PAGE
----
5 Ways For The Anxiety-Ridden College Student To Keep Calm And Study On

Coping with anxiety is a process, and I'm finally at a point in my life where I feel I truly understand what that means. As much as I want it to, my anxiety won't just disappear by tomorrow, and I'm okay with that.

Mental health has become a huge epidemic on college campuses over the years, and according to the National Alliance on Mental Illness, 40 percent of students are not seeking help.

As a college student myself, I want to make sure I'm being as vocal as possible when it comes to this issue, so others don't feel alone.

Don't get me wrong; I've had a really hard time and am still learning. But understanding whatever process you have to go through is such an important and vital step. Here are some of the things I've learned:

1. Stop becoming frustrated with yourself.

On the days when my anxiety is at its absolute worst, I become extremely pissed off at myself. I can never understand why I find myself awake at all hours of the night, worrying why I have to deal with this every day. But what good does that do?

Finding ways to channel that frustration into something positive is better than beating yourself about your anxiety. I try to meditate for at least 10 minutes every morning to start my day on a good note. And during the day, writing helps me get everything out of my head and onto paper.

Maybe try joining a club that makes you happy. Figure out what keeps you on the right track, and work on doing it consistently.

2. Analyze your triggers.

What situations make you anxious? Is it the 30-minute commute to school? Is it that super competitive class where the professor is beyond critical?

Take note of these things so you can prepare yourself before, during and after the experience. Calming yourself down is easier said than done, but it's worth a try.

For me personally, the subway makes me anxious. So before I head on one, I need to prepare. Deep breathing in counts of four is how I practice releasing tension during the whole process. I remind myself, “I am okay and everything will be fine.”

Afterward, there's a release, like I've been holding my breath the whole time. I take that time to remember I got through it, and I should be proud of myself. Mantras are helpful as well.

Try coming up with one that brings you the most peace in nervous situations.

3. Hearing others talk about it makes me feel less alone.

When I first found out I had anxiety, I felt like I was the only one dealing with it. I'd never really heard any of my friends talk about it, and I never thought about it before. But I promise you are not alone.

Shoutout to the awesome celebs who talk about their anxiety (Lena Dunham and Zoe Sugg, just to name a few). It's so important for the stigma to be erased, and for an open dialogue to be encouraged when it comes to mental illness.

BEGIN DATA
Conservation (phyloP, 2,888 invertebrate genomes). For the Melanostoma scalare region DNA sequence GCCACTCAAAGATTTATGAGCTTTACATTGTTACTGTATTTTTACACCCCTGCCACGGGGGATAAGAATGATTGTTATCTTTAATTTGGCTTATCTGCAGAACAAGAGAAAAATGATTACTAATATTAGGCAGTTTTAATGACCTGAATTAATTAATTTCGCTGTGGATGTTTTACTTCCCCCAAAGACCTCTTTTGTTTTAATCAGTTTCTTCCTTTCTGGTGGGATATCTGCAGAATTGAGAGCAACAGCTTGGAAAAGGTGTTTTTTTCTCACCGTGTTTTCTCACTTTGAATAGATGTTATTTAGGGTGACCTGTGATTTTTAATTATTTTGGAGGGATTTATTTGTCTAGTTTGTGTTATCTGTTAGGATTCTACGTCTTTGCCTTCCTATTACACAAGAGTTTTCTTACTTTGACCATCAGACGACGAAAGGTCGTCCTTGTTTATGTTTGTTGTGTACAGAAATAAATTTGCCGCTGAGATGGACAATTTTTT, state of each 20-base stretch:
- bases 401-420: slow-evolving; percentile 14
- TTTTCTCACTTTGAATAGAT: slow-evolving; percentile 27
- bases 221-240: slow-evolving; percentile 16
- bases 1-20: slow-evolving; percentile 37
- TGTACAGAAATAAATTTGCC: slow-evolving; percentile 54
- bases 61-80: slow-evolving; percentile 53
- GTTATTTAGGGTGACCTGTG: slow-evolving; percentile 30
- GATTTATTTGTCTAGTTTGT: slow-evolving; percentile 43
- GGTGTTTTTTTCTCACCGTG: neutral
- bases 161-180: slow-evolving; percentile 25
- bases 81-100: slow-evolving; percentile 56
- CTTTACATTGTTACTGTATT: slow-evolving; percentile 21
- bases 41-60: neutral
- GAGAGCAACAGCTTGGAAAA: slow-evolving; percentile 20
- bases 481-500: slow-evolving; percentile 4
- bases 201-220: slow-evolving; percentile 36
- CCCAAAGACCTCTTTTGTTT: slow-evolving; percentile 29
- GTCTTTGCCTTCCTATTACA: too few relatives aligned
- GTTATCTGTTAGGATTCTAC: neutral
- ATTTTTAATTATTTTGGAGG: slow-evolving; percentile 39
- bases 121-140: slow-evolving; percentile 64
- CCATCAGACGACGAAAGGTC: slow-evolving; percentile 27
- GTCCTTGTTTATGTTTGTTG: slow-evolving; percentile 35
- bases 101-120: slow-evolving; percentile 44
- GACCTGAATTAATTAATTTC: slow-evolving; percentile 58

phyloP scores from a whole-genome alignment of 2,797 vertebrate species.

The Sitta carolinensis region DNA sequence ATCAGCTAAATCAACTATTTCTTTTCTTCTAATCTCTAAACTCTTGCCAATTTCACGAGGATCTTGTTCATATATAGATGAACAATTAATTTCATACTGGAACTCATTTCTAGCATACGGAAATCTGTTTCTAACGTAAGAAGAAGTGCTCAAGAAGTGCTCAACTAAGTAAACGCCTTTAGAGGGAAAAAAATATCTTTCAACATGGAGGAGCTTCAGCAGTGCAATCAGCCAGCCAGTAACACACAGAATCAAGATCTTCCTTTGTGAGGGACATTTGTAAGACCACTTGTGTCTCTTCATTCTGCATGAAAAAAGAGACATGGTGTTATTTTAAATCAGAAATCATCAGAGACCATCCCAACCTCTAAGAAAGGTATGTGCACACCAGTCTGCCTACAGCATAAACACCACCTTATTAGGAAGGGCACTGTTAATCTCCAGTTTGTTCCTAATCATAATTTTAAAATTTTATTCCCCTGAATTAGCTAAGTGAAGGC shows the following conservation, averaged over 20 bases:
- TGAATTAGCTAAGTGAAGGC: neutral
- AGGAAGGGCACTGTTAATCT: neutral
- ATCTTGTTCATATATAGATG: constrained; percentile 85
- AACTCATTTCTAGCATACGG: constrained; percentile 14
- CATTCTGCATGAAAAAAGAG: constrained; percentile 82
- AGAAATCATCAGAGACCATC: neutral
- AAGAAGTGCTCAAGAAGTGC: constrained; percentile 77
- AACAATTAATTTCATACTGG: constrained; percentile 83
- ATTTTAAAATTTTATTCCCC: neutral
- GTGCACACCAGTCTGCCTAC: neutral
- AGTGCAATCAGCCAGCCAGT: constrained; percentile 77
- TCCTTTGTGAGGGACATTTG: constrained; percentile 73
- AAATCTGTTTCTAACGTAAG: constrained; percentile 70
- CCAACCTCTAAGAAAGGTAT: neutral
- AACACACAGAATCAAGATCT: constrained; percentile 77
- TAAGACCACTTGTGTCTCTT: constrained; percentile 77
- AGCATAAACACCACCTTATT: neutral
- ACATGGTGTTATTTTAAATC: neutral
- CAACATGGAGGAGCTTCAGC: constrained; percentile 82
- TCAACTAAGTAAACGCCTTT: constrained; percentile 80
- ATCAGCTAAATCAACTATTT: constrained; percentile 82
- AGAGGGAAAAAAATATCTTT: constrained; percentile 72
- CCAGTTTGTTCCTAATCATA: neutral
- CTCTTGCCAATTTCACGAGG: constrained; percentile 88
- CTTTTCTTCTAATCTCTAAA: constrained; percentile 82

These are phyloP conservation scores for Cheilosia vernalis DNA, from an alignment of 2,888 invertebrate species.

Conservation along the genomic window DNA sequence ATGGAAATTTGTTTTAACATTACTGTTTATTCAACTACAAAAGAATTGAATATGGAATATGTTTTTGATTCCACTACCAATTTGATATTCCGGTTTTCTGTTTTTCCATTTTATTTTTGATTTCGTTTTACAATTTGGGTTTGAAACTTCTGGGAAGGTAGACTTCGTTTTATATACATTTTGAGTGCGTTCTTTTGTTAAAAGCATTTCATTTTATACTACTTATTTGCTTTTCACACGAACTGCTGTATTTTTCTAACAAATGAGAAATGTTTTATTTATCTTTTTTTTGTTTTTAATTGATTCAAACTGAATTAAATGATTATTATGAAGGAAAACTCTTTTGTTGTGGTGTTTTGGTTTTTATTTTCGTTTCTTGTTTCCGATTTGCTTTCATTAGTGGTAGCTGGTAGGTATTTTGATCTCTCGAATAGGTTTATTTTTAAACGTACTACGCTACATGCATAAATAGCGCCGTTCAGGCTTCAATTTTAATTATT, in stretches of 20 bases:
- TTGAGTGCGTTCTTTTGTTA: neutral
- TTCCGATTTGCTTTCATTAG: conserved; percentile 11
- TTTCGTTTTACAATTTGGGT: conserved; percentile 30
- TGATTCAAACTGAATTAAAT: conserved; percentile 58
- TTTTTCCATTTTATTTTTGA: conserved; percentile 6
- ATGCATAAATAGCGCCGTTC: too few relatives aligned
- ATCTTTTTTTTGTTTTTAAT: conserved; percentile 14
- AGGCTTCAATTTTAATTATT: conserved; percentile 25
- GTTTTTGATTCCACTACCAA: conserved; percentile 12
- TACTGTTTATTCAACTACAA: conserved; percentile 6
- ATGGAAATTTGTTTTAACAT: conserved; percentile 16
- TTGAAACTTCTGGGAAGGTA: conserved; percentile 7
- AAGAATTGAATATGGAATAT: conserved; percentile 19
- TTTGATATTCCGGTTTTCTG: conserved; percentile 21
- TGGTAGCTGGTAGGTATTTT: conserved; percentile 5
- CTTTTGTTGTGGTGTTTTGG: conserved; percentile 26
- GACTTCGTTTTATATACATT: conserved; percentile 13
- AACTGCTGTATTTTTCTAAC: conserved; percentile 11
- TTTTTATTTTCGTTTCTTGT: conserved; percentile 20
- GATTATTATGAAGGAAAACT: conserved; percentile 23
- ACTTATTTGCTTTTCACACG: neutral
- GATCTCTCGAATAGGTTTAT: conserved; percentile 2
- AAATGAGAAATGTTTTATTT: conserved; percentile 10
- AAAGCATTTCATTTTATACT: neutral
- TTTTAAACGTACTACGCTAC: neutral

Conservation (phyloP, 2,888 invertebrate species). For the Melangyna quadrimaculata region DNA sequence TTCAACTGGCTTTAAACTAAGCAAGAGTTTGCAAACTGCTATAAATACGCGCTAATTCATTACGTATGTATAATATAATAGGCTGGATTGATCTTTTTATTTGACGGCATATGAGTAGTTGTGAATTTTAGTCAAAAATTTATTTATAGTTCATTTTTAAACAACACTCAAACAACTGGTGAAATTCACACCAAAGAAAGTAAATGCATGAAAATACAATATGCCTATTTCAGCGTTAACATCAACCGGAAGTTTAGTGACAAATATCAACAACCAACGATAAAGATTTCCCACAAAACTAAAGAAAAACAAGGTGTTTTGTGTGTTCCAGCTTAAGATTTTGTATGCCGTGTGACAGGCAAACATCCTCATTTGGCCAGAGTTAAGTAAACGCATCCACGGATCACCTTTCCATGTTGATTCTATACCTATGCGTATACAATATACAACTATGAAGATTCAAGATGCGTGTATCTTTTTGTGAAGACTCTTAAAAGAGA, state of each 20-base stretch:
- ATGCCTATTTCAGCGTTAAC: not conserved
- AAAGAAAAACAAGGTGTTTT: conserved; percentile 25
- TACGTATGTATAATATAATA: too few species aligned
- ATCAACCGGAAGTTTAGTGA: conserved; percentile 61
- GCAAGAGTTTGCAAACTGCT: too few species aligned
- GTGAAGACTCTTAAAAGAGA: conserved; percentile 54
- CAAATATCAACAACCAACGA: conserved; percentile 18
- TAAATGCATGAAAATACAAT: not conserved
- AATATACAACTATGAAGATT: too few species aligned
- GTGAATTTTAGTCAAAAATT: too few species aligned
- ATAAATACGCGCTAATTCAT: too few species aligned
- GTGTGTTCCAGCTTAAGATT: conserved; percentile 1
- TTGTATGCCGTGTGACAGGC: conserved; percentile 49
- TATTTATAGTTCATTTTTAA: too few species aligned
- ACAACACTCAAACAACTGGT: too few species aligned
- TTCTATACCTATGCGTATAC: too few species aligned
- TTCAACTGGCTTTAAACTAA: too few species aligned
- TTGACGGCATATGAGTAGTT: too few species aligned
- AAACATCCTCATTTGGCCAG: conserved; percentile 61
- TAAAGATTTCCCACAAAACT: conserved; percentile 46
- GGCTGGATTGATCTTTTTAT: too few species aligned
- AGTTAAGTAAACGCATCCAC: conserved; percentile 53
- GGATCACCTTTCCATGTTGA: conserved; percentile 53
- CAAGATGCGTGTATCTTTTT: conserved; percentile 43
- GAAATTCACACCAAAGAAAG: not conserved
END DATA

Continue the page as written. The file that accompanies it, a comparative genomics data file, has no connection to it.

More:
For people who don't have a personal connection to someone with anxiety, or who are afraid to talk about it, hearing YouTube personalities, actresses or singers talk about their anxiety offers an outlet.

4. Try exercising or talking to someone.

I know, I know. You're probably so tired of hearing about this, but I can't stress enough how helpful exercise is. It took me a while to finally do it, but I recently started taking cycling classes offered at my university. It has worked wonders for me.

I encourage you to find the form of exercise you enjoy the most and stick to it. It'll ease your mind in ways you could have never imagined.

Talking to someone is also another one that's constantly heard, but this also really helps. Therapy is a turnoff for some people, but having someone really listen to you, and help guide you through what you're experiencing, can take a huge load off your shoulders.

Schedule one appointment with your school's counseling services, and see how you like it.

5. Appreciate your supporters.

Not all people have the support they need. If you find yourself in a position where you are receiving love and care, make sure to let those people know how much you appreciate them. It's easy to become so wrapped up in your own problems that you forget how important of a role people around you play.

I have to give a special thanks to my family, especially my sister, for constantly being the wall I lean on when the world just seems to be too much for me to face. Sometimes, just thinking of these special people in anxious situations makes me feel 1,000 times better.

I hope that by reading this, you are encouraged to find ways to tackle your anxiety head-on. At first, I really wasn't sure if writing this article was something I wanted to do. But, we need to start conversations about mental health. Especially in college, where the small world you're in can seem so colossal and overwhelming.

Your journey is unique, and you will find your own tricks and tools. From one college student to another, you can do it! I believe in you.